Rick, as you know I’m not great with social media so I don’t tend to announce stuff, and I know you would never want a big extravagant surprise or anything like that, which has always worked out well for us. Given the choice, we both shrug off ceremony and I love that about you. Yesterday, however, as you were cleaning up after dinner (Thanks!), you said, “so tomorrow’s our day, Kate…”
I’m not sure how long it took for it to dawn on me that it was our anniversary, but if there was a pause, you were nice about it and said nothing. Me being the female and all of that, I sometimes feel responsible to care about these sorts of things. I mean, I do care, I really do—but at the risk of sounding kitsch every day is like our anniversary to me. And yes, that definitely sounds scatty, but you know what I mean.
I’ve been trying to think of how to communicate in some small way the largeness of you in my life.
In A Severe Mercy (I know you haven’t read it) Sheldon Vanauken tells the moving story of his marriage to Davy and her subsequent illness and death. I remember this one passage where he describes how he and Davy, at times, almost telecommunicated; where if they had people over for dinner, without saying anything, Davy would think to herself ‘the candles need to be lit,’ and Vanauken, as though reading her mind, would go light the candles on the table.
That’s not us. Sometimes when I say out loud, even a couple times with what I think is a pretty urgent voice “the garbage needs to be taken out,” your mind is nowhere near my thoughts, telepathically or otherwise. You are most likely thinking about something of great philosophical or theological import, or praying, and rather than interrupt you I just go ahead and take the trash out myself, it’s good exercise anyway and I don’t mind it, I kind of like taking it out, so changing up the roles is fine with me. Of course it’s possible when this happens you’re only thinking about whether there’s anything for dessert. If this is true you don’t have to tell me. I’ll just assume you’re praying and we can leave it at that.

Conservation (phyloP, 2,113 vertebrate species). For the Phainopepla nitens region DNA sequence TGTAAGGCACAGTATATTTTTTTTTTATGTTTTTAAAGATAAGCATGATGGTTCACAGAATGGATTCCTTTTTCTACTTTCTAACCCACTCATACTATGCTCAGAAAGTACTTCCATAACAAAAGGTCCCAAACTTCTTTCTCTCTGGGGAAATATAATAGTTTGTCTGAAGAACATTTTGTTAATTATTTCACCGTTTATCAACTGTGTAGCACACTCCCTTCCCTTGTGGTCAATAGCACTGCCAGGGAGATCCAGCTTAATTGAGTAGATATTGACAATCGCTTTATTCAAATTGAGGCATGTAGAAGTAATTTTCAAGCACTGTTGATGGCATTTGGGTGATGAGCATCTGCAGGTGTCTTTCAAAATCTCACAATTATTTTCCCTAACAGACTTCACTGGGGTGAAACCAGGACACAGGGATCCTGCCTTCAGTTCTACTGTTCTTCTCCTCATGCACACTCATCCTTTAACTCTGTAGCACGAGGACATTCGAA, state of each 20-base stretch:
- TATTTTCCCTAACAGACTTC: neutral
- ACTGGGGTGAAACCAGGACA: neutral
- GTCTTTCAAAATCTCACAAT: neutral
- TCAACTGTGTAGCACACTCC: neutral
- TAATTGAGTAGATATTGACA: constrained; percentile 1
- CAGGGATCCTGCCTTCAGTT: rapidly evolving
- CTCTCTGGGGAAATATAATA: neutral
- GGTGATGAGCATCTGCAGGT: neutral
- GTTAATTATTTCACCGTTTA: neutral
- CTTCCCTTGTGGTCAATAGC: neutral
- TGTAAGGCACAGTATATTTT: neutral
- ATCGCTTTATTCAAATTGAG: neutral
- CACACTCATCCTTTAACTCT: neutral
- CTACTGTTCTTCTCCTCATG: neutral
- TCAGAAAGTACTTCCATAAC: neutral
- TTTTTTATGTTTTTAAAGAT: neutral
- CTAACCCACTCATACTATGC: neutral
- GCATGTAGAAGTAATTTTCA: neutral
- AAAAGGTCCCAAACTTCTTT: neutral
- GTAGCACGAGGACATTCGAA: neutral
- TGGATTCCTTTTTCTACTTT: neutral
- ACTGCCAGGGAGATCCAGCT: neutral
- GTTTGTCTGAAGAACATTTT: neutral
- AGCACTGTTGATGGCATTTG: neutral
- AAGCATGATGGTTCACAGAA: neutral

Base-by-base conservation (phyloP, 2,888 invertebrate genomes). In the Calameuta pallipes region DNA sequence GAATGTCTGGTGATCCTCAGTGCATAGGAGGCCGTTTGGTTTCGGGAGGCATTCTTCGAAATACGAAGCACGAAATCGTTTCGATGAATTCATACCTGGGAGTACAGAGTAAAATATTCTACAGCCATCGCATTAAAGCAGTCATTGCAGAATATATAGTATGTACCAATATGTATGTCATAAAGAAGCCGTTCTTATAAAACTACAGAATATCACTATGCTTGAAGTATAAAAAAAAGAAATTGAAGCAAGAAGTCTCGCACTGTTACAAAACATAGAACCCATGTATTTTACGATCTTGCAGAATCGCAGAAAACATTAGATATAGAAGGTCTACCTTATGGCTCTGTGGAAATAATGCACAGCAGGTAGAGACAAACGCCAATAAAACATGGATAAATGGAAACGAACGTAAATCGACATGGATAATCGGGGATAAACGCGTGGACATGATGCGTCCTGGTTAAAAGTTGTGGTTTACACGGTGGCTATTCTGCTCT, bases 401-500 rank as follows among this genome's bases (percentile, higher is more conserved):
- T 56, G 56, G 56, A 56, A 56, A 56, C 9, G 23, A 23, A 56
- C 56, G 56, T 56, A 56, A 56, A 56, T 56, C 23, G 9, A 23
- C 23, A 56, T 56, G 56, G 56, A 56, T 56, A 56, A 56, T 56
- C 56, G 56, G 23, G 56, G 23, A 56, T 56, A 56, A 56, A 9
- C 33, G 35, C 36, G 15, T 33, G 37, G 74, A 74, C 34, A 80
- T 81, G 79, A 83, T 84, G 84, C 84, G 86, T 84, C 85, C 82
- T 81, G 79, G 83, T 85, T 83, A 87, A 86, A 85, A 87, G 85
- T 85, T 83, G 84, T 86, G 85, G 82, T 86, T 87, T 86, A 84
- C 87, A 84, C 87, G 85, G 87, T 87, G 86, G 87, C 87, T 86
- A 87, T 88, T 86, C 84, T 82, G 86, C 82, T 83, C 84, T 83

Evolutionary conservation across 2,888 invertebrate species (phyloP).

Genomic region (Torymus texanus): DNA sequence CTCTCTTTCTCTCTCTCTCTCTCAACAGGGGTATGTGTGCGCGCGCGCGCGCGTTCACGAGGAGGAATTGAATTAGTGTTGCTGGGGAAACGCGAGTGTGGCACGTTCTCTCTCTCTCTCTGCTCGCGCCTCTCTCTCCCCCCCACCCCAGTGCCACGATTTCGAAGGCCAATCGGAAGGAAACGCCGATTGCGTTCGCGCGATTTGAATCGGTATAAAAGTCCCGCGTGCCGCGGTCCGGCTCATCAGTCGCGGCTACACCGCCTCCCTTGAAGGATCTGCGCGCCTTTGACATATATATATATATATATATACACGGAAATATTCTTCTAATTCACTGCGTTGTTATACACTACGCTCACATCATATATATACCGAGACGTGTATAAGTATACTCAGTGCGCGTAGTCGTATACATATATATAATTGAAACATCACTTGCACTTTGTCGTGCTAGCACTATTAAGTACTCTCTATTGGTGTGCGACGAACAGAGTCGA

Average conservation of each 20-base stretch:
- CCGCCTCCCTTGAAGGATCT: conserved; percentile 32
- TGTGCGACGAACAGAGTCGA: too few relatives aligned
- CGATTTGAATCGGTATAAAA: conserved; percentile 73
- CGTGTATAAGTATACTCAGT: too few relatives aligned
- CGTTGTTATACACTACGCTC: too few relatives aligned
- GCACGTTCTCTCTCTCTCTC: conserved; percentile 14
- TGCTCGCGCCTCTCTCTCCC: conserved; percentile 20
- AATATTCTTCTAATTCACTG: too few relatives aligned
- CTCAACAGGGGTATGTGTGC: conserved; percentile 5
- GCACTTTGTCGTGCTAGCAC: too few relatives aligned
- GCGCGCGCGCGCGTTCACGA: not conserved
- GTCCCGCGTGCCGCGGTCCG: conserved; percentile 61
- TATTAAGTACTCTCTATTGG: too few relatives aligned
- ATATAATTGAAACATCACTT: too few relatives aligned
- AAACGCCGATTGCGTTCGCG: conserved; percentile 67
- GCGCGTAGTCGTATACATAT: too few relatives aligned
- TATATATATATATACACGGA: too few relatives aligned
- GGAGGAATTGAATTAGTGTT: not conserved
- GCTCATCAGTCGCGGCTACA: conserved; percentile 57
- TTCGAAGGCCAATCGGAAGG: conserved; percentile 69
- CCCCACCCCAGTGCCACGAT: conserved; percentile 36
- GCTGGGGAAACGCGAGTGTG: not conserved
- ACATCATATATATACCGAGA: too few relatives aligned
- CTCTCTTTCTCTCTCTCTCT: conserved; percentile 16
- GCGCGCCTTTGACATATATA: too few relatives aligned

But back to the largeness of you in my life. What I mean by this is that God has primarily used you to guide me closer to him. I know that somehow, some way, God would have made sure that I grew close to him regardless of whether we ever met. But still, we did meet, and get in that snowball fight (remember? In Syracuse?), and go to that art show, and get pizza together, and then become official, and live apart that summer I went to Nigeria, when I came back and broke up with you (sorry again!). But then we got back together, and you visited me in Chicago and we climbed up to the top of the dunes together and you did flips in the ocean; all completely full turns in the air—you could do that because you were a gymnast back then. I thought that was crazy. And then you moved to New York City and worked on Madison Avenue like you were some Don Draper guy even though you don’t look like him and are on the short side, actually, and on the weekends you would drive up to visit me, still in school, and then that one weekend we decided to just go ahead and get married, what the hell, why not? Remember the Wurlitzer organ and the justice of the peace and his sweet little wife? They really wanted us to be happy, to have a happy marriage, remember that? They stood at the door and waved goodbye as we left. It was cold that weekend, and I wore my only pants that weren’t jeans. They were plaid and pretty damn ugly now that I think of it.
I could write endlessly about the ways you have blessed me, and blessed our children. And other people too. I love that you love God. When we were dating we thought we knew everything and had all the answers and loved God more than anybody else did. None of that turned out to be true, but still, God has been gracious, no? Could you ever have imagined the riches he’s given us? How true it’s all turned out to be?
Even as I’m writing this, you’re in our bedroom opening up the little hatch in the ceiling to stick mousetraps up there. So you’ve been hearing them too I guess, the little pitter patter of their feet when the lights go out—mice being nocturnal. Sometimes I think about how life here can feel like a nocturnal one—day won’t dawn completely until Heaven and we still have so much to do here, scurrying around trying to get as much done as possible. The Bible says there’s no marriage in Heaven and I’m cool with that; I figure we’ll know each other even better then, and there won’t be the same need. Life here is so very hard.
I hear you downstairs now, in the kitchen talking to Will, our son. You’re telling him that it’s our anniversary tomorrow, you’re telling him how crazy you were about me when we met, which I know means you’re crazy about me now too, so thank you. Right back at ya.